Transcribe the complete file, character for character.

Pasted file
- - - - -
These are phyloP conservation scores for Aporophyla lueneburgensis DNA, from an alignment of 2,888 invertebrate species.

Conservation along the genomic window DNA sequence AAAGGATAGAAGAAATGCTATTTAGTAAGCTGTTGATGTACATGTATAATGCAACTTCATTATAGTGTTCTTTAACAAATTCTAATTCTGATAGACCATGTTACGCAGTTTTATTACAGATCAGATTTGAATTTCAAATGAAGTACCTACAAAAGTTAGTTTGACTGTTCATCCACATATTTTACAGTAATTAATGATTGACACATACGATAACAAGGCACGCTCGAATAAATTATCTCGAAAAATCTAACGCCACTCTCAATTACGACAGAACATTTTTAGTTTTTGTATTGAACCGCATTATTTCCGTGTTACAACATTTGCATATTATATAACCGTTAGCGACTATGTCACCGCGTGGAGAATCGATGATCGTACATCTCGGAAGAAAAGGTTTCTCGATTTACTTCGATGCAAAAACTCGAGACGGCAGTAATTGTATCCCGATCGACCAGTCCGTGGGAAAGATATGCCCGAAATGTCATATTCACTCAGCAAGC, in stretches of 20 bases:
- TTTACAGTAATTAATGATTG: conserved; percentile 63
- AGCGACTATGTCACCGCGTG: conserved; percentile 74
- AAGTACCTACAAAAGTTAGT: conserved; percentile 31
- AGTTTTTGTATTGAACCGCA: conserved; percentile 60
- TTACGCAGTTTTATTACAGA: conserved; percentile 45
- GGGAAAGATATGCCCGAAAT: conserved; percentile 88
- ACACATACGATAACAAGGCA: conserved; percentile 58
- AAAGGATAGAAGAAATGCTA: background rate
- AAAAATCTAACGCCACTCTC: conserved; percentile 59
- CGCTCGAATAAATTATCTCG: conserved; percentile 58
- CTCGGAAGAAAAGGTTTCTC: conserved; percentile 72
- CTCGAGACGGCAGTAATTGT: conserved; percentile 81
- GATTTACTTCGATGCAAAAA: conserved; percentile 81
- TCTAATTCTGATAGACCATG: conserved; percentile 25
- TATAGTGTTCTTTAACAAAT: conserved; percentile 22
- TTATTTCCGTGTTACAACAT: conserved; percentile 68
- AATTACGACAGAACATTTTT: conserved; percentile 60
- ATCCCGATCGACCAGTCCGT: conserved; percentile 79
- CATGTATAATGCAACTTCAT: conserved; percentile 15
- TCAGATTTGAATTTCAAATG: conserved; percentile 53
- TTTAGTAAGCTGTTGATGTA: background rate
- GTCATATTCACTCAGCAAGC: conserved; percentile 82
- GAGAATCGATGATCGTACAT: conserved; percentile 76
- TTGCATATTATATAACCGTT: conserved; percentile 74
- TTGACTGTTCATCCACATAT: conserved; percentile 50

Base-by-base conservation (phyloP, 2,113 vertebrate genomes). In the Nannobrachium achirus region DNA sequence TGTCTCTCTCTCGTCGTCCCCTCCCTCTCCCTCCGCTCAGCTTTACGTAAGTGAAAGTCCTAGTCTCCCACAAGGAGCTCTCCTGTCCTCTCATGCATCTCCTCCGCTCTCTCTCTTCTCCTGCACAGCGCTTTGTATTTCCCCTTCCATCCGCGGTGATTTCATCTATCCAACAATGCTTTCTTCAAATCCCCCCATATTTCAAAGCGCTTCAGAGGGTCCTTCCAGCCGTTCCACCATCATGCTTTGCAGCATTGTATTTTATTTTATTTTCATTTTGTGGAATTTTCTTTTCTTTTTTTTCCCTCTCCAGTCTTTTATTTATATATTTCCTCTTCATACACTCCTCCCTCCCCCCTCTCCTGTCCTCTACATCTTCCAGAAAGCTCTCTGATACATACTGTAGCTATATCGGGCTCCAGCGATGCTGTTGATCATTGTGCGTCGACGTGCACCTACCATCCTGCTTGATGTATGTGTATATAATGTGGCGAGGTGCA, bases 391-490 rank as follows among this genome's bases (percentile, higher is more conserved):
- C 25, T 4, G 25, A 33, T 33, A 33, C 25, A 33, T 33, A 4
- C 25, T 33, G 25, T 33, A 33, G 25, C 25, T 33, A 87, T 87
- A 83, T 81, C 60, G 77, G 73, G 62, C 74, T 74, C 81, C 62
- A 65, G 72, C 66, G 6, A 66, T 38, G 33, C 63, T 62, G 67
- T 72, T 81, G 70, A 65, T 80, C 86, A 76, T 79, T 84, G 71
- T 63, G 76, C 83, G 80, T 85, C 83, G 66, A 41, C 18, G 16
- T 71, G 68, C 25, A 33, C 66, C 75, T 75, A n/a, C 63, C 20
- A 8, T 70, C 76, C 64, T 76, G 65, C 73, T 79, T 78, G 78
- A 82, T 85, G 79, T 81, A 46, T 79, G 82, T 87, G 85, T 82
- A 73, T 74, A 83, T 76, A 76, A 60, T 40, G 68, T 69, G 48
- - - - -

These are phyloP conservation scores for Aporophyla lueneburgensis DNA, from an alignment of 2,888 invertebrate species.

Conservation along the genomic window DNA sequence AAAGGATAGAAGAAATGCTATTTAGTAAGCTGTTGATGTACATGTATAATGCAACTTCATTATAGTGTTCTTTAACAAATTCTAATTCTGATAGACCATGTTACGCAGTTTTATTACAGATCAGATTTGAATTTCAAATGAAGTACCTACAAAAGTTAGTTTGACTGTTCATCCACATATTTTACAGTAATTAATGATTGACACATACGATAACAAGGCACGCTCGAATAAATTATCTCGAAAAATCTAACGCCACTCTCAATTACGACAGAACATTTTTAGTTTTTGTATTGAACCGCATTATTTCCGTGTTACAACATTTGCATATTATATAACCGTTAGCGACTATGTCACCGCGTGGAGAATCGATGATCGTACATCTCGGAAGAAAAGGTTTCTCGATTTACTTCGATGCAAAAACTCGAGACGGCAGTAATTGTATCCCGATCGACCAGTCCGTGGGAAAGATATGCCCGAAATGTCATATTCACTCAGCAAGC, in stretches of 20 bases:
- TTTACAGTAATTAATGATTG: conserved; percentile 63
- AGCGACTATGTCACCGCGTG: conserved; percentile 74
- AAGTACCTACAAAAGTTAGT: conserved; percentile 31
- AGTTTTTGTATTGAACCGCA: conserved; percentile 60
- TTACGCAGTTTTATTACAGA: conserved; percentile 45
- GGGAAAGATATGCCCGAAAT: conserved; percentile 88
- ACACATACGATAACAAGGCA: conserved; percentile 58
- AAAGGATAGAAGAAATGCTA: background rate
- AAAAATCTAACGCCACTCTC: conserved; percentile 59
- CGCTCGAATAAATTATCTCG: conserved; percentile 58
- CTCGGAAGAAAAGGTTTCTC: conserved; percentile 72
- CTCGAGACGGCAGTAATTGT: conserved; percentile 81
- GATTTACTTCGATGCAAAAA: conserved; percentile 81
- TCTAATTCTGATAGACCATG: conserved; percentile 25
- TATAGTGTTCTTTAACAAAT: conserved; percentile 22
- TTATTTCCGTGTTACAACAT: conserved; percentile 68
- AATTACGACAGAACATTTTT: conserved; percentile 60
- ATCCCGATCGACCAGTCCGT: conserved; percentile 79
- CATGTATAATGCAACTTCAT: conserved; percentile 15
- TCAGATTTGAATTTCAAATG: conserved; percentile 53
- TTTAGTAAGCTGTTGATGTA: background rate
- GTCATATTCACTCAGCAAGC: conserved; percentile 82
- GAGAATCGATGATCGTACAT: conserved; percentile 76
- TTGCATATTATATAACCGTT: conserved; percentile 74
- TTGACTGTTCATCCACATAT: conserved; percentile 50

Base-by-base conservation (phyloP, 2,113 vertebrate genomes). In the Nannobrachium achirus region DNA sequence TGTCTCTCTCTCGTCGTCCCCTCCCTCTCCCTCCGCTCAGCTTTACGTAAGTGAAAGTCCTAGTCTCCCACAAGGAGCTCTCCTGTCCTCTCATGCATCTCCTCCGCTCTCTCTCTTCTCCTGCACAGCGCTTTGTATTTCCCCTTCCATCCGCGGTGATTTCATCTATCCAACAATGCTTTCTTCAAATCCCCCCATATTTCAAAGCGCTTCAGAGGGTCCTTCCAGCCGTTCCACCATCATGCTTTGCAGCATTGTATTTTATTTTATTTTCATTTTGTGGAATTTTCTTTTCTTTTTTTTCCCTCTCCAGTCTTTTATTTATATATTTCCTCTTCATACACTCCTCCCTCCCCCCTCTCCTGTCCTCTACATCTTCCAGAAAGCTCTCTGATACATACTGTAGCTATATCGGGCTCCAGCGATGCTGTTGATCATTGTGCGTCGACGTGCACCTACCATCCTGCTTGATGTATGTGTATATAATGTGGCGAGGTGCA, bases 391-490 rank as follows among this genome's bases (percentile, higher is more conserved):
- C 25, T 4, G 25, A 33, T 33, A 33, C 25, A 33, T 33, A 4
- C 25, T 33, G 25, T 33, A 33, G 25, C 25, T 33, A 87, T 87
- A 83, T 81, C 60, G 77, G 73, G 62, C 74, T 74, C 81, C 62
- A 65, G 72, C 66, G 6, A 66, T 38, G 33, C 63, T 62, G 67
- T 72, T 81, G 70, A 65, T 80, C 86, A 76, T 79, T 84, G 71
- T 63, G 76, C 83, G 80, T 85, C 83, G 66, A 41, C 18, G 16
- T 71, G 68, C 25, A 33, C 66, C 75, T 75, A n/a, C 63, C 20
- A 8, T 70, C 76, C 64, T 76, G 65, C 73, T 79, T 78, G 78
- A 82, T 85, G 79, T 81, A 46, T 79, G 82, T 87, G 85, T 82
- A 73, T 74, A 83, T 76, A 76, A 60, T 40, G 68, T 69, G 48